Nice Polls: Majority Wants Trump Convicted, Only Small Minority Actually Loves QAnon
It's February, and for many of us, that means cold weather and snow and sinus headaches and feeling supremely annoyed with practically everything on earth. So we might as well start the week off on a high note, no?
A poll conducted by ABC News/Ipsos and published on Sunday says 56 percent of the country would like for Donald Trump to be convicted and barred from holding office in his upcoming impeachment trial. That's nice! Another poll, conducted by Reuters/Ipsos and also released on Sunday showed a smaller majority, but a majority nonetheless, of 51 percent of Americans wanting to see him convicted for inciting the January 6 storming of the Capitol.
What does that mean? It means that despite appearances to the contrary, most Americans do not totally suck. At least not in the way that they think Donald Trump should get away with attempting to incite a coup. It would be lovely if it were even more than that, but we've all learned to temper our expectations over the last four years. Still, things are improving.
Compared to public attitudes in the early days of his first impeachment trial, support for the Senate convicting Trump is higher now. In an ABC News/Washington Post poll published in late January 2020, when the first trial was ongoing but before senators had voted, 47% of Americans said the Senate should vote to remove Trump from office and 49% said he should not be removed.
The Reuters poll found that although only 51 percent supported convicting Trump, 55 percent believed he should be barred from holding office again, and only 34 percent said they believed he should be able to.
Another 37% said Trump should not be convicted and the remaining 12% said they were unsure.
When asked about the former Republican president's political future, 55% said Trump should not be allowed to hold elected office again, while 34% said he should be allowed to do so and 11% said they were unsure.
Senators would actually have to convict Trump to bar him from holding office, but that poll result is certainly better than "Oh, sure, let that guy run for office again, the one who got five people killed by telling his supporters to go to the Capitol and gave Republican lawmakers the courage they needed to overturn the election." Also the fact that only 37 percent think he should definitely not be convicted is pretty nice. Though it does make the MyPillow Guy's claim that Trump actually won every single state in a landslide even more dubious sounding than it previously did.
In other nice poll news, a CNN analysis suggests support for QAnon bullshit seems to be decreasing.
Last month, the NBC News poll asked voters whether they had positive, negative, neutral or no views of QAnon. A mere 2% held positive views. The rest were either negative (42%), neutral (11%), or weren't sure or didn't know (45%). Keep in mind here that this poll was taken after the US Capitol insurrection, when many blamed QAnon for spreading misinformation that in part led to the event.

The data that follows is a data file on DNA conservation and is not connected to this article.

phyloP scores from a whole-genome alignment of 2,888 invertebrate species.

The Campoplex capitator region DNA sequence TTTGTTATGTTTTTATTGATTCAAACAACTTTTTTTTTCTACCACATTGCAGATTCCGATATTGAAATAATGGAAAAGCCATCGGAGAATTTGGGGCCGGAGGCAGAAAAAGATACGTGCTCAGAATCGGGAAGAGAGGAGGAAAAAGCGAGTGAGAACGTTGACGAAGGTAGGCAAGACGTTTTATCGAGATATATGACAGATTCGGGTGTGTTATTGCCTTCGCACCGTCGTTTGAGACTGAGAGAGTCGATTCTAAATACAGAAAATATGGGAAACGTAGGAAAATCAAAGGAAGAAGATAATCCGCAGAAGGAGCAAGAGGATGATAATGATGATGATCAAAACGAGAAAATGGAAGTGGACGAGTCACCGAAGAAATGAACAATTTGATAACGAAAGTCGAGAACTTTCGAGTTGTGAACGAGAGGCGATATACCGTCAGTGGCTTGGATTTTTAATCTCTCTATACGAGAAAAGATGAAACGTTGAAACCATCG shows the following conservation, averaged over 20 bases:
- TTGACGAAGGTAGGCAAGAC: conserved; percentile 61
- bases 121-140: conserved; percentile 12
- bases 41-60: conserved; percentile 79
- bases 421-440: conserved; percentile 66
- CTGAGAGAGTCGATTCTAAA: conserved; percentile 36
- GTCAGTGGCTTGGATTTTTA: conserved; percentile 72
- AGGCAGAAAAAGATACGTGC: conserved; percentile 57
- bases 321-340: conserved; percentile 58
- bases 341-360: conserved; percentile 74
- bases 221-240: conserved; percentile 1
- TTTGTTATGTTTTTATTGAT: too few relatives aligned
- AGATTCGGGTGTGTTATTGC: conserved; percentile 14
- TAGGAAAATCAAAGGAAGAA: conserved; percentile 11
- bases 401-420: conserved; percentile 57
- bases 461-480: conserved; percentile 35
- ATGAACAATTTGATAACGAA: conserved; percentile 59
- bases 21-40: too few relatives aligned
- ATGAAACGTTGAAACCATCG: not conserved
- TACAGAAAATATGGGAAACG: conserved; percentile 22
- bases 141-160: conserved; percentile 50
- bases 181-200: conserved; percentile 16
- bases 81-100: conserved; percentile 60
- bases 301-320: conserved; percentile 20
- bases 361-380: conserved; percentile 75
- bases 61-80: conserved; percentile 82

The insurrection and other events over the last few months (including Trump's defeat in the November election) seem in aggregate to have made QAnon even more unpopular than it was. While the percentage who weren't sure or didn't know dropped from 56% in September to 45% in January, the positive views of QAnon went from 3% to 2%. Meanwhile, the negative views jumped from 30% to 42%. Neutral is still at 11%. [...]
Last September, the Pew Research Center, using an online panel, asked people whether they had heard of QAnon and whether it was a good or bad thing for the country. This is a somewhat different question from the positive and negative question, but it gets at the same idea. A mere 9% of people said they had heard of QAnon and thought it was a good thing for the country. Another 35% said they heard of it and it was a bad thing. The rest weren't sure what it was or refused to answer.
While it's clear that many followers are still "trusting in the plan" — and that many people believe in Q-adjacent bullshit like the "Save the Children" movement without fully understanding it is Q-adjacent bullshit — this still seems to be a positive development.
Although much of the decrease is attributable to the insurrection and to Trump's defeat -- thus making Q's predictions and promises of mass arrests fall flat — I think a decent amount of it is because are overall less "weird" than they were and that the stakes seem a little lower. I think even for people who loved Donald Trump, the idea of him actually becoming president of the United States felt like a bizarre, surreal thing, and when the bizarre and surreal becomes commonplace, it becomes easier to believe bizarre and surreal things. In a world where Trump can be president and spend all day tweeting asinine things and throwing tantrums like a tyrant, what could possibly be considered beyond the pale?
This shouldn't be misconstrued as proof that the wacky people are getting less wacky — those who believe in Q and who love Trump do so with extreme intensity — but it does indicate that perhaps the spread may be slowing.
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Robyn Pennacchia is a brilliant, fabulously talented and visually stunning angel of a human being, who shrugged off what she is pretty sure would have been a Tony Award-winning career in musical theater in order to write about stuff on the internet. Follow her on Twitter at @RobynElyse